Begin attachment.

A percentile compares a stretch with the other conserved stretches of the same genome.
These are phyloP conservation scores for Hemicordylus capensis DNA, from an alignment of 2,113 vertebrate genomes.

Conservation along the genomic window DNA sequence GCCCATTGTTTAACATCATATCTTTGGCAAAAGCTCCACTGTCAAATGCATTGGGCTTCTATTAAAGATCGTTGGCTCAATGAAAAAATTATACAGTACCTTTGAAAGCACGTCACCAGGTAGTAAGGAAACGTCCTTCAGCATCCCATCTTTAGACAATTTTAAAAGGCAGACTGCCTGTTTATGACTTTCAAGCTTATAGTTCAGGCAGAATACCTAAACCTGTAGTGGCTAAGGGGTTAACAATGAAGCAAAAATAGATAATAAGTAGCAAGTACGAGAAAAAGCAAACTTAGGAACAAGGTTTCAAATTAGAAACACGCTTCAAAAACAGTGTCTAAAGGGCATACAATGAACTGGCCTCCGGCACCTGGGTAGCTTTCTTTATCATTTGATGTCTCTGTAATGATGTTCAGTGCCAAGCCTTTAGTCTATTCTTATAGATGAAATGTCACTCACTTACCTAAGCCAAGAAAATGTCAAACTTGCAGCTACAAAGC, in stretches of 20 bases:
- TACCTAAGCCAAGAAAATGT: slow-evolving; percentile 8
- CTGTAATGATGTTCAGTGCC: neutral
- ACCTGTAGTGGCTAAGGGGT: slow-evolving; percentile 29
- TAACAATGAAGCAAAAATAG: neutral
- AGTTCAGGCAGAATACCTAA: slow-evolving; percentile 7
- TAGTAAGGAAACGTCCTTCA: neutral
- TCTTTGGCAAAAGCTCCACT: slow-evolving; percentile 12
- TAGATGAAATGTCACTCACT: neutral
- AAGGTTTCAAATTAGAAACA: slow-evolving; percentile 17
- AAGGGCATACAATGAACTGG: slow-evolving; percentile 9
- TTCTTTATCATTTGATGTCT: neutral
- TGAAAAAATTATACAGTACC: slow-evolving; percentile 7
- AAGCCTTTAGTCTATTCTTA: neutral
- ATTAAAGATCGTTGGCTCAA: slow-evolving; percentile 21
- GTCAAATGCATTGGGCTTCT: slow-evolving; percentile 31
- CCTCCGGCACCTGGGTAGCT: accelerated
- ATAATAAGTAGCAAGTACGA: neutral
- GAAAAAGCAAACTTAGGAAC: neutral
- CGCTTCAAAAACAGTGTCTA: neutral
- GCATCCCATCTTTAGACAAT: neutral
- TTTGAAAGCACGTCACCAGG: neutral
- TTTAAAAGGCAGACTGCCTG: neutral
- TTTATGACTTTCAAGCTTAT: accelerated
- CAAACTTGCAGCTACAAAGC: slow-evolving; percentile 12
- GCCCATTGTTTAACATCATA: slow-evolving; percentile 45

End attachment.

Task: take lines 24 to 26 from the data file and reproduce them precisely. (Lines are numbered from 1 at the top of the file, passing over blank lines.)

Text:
- TTTGAAAGCACGTCACCAGG: neutral
- TTTAAAAGGCAGACTGCCTG: neutral
- TTTATGACTTTCAAGCTTAT: accelerated